IT’S LEGITIMATE to argue that Medicaid shouldn’t be treated as a jobs generator, as Gov. Nikki Haley’s Medicaid director does.
But at least as long as our tax dollars help pay for expanded Medicaid coverage in other states, whether we accept our share of that funding or not, it’s not legitimate to ignore the jobs that an expansion would create — or the extra tax revenues those jobs would generate to offset the cost.
Money doesn’t just disappear when it’s spent on “government” or government programs. It might not be spent as efficiently as we’d like, but it’s spent, and that spending reverberates through the economy.
Pumping an extra $1.8 billion in federal Medicaid funds into our state every year will create more jobs, for doctors and nurses and pharmacists and all the support people who work in doctor’s offices and hospitals and rehab centers, and that will produce spin-off jobs when those people with new jobs buy groceries and clothing and houses and other goods and services.
And our state will collect more money in income and sales taxes when those additional people are employed and purchasing more taxable goods.
As a study for the S.C. Hospital Association explains: “The benefits from an increase in federal funding can be likened to the benefits resulting from recruiting any other new spending activity to the state, such as increases in tourism spending or manufactured exports.”
So we can reject out of hand state Health and Human Services Director Tony Keck’s out-of-hand rejection of the hospitals’ study, which said the Medicaid expansion would generate tens of thousands of new jobs and pay for itself over the first seven years.
The report, prepared by a USC economist, projects that accepting the federal money to cover everyone who makes up to 138 percent of the federal poverty would produce 44,000 new jobs by 2020; this would result in $9 million more in increased tax collections than it would cost the state over the first seven years, as the federal government’s share of the cost drops from 100 percent to 90 percent, where it will remain unless the Congress changes the law. That’s not much of a surplus a $7 billion state budget, but it’s better than having to pay more.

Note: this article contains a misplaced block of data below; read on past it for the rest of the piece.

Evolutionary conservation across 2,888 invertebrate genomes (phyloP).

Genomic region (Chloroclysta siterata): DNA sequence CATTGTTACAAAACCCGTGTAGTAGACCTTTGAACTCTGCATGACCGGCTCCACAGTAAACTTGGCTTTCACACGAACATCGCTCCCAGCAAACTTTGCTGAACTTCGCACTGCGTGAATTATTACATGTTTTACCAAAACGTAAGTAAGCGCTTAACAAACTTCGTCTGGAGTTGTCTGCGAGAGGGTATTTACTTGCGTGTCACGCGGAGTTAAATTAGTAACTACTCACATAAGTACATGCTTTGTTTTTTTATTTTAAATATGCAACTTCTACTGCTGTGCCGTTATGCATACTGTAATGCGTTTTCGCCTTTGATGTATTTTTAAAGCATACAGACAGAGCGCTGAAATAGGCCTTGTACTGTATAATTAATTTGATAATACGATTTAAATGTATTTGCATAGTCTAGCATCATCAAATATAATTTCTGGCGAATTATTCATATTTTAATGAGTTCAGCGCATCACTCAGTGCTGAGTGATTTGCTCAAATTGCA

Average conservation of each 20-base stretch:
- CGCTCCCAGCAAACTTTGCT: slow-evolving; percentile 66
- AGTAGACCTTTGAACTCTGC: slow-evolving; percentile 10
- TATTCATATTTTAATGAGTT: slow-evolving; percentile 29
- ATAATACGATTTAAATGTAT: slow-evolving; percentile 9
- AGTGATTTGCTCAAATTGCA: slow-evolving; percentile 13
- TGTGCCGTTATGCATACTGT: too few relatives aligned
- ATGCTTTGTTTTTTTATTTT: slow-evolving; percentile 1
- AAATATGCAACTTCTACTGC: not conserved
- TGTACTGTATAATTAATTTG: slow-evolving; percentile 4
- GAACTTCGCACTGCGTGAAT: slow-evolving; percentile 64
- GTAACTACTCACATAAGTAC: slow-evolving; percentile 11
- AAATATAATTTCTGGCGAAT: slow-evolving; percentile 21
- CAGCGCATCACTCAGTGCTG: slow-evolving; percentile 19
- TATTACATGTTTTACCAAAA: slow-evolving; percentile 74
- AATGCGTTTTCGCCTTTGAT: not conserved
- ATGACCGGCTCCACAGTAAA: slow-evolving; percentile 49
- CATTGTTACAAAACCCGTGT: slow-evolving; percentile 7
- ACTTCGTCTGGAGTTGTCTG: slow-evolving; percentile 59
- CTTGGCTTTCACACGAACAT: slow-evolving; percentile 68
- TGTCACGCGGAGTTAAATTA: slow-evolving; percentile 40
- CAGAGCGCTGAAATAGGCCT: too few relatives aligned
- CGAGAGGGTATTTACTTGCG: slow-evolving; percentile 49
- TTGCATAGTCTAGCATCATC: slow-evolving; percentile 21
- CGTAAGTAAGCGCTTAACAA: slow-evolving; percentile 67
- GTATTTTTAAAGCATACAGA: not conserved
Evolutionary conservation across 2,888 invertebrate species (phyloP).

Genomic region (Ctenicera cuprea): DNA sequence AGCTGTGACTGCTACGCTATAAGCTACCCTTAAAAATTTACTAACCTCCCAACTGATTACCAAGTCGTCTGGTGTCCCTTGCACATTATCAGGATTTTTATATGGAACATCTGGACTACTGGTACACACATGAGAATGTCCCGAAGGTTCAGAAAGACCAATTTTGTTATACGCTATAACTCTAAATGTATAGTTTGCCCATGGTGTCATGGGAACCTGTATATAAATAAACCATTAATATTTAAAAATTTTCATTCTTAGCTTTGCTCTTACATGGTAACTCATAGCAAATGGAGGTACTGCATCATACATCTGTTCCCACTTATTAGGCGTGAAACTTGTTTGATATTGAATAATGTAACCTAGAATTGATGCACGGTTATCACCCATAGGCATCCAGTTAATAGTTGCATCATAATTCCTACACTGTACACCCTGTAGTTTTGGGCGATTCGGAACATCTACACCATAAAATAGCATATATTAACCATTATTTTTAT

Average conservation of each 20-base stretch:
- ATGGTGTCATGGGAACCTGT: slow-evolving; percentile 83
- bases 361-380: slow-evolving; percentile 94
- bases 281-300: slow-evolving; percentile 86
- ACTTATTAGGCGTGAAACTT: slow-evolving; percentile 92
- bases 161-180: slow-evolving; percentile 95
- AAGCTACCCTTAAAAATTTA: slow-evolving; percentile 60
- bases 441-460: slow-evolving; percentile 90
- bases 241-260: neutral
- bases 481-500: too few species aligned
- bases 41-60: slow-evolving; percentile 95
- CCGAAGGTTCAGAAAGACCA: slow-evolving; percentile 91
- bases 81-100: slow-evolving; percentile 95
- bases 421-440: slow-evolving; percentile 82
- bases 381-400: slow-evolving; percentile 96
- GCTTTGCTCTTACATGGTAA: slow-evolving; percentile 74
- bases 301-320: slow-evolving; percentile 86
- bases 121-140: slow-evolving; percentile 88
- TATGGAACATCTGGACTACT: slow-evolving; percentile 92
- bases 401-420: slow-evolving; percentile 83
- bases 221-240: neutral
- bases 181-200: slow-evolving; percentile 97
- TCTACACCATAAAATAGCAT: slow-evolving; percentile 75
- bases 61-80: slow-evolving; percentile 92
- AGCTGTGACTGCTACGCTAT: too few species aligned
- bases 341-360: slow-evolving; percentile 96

The study says the extra $1.8 billion in annual federal funding would increase our state’s gross domestic product by 1 percent and increase our health-care employment by about 15 percent, from 188,000 jobs to 217,000. The other jobs — and this is where economic projections get really squishy — would be concentrated in the retail, food services, private household operations and real estate sectors. All told, the new jobs would result in an additional $105 million in annual state tax collections, or a little more than half of the extra $200 million the state would have to spend on the program once we start picking up our full 10 percent.
Does the Hospital Association have a “shocking” amount of “pure self-interest” on the question of whether South Carolina expands its Medicaid program, as Mr. Keck charges? Perhaps not “shocking,” but certainly there’s self-interest at play.
Might its figures be overly optimistic? Certainly. Just as the projections on how much the expansion will cost might have been overly pessimistic in a report produced for Mr. Keck, who has been unabashed in his opposition to an expansion.
And figuring out just how solid all those numbers are should be an important part of the debate as lawmakers grapple with whether to expand Medicaid, as the federal health law mandated but the U.S. Supreme Court has allowed each state to decide.
Indeed, unless the Legislature decides that it has an obligation to provide medical care to the poor regardless of the cost — which it’s not going to do and probably shouldn’t do — there are lots of practical questions that need to be asked:
If legislators reject Gov. Haley’s rejection of the expansion and opt in, how would we afford the extra cost, projected at $28 million in 2014 and rising to $200 million by 2020?
If they fall in behind the governor, what would happen to people who can’t afford to purchase health insurance but by law must have it, because that law intended for them to be covered by Medicaid? And this one is huge: What would happen to the cost for the rest of us at those hospitals that by law must provide care to anyone who walks into their emergency rooms, but whose federal offsets for some of that care are set to dry up, because the law intended for everyone to have some type of insurance?
What’s the chance that the Congress will pull a bait-and-switch, reducing the promised 9-to-1 federal match once states agree to expand the program, potentially locking themselves into that expanded coverage regardless of how the reimbursement rate changes?
But two questions that do not need to be asked — that cannot even legitimately be asked — are whether the expansion would create more jobs in our state, and whether that would result in more tax revenues to offset part of the cost of the expansion.
Even if the hospitals’ projection is inflated, the indisputable fact is that injecting an extra $1.8 billion a year into our state will create a significant number of new jobs, and that will generate additional tax revenues.
And that means that our state would not have to raise taxes or cut services by that full $200 million a year in order to provide $2 billion worth of medical care, much of which we’re going to end up paying for anyway, with or without the federal government picking up the other 90 percent of the cost.
Ms. Scoppe can be reached at firstname.lastname@example.org.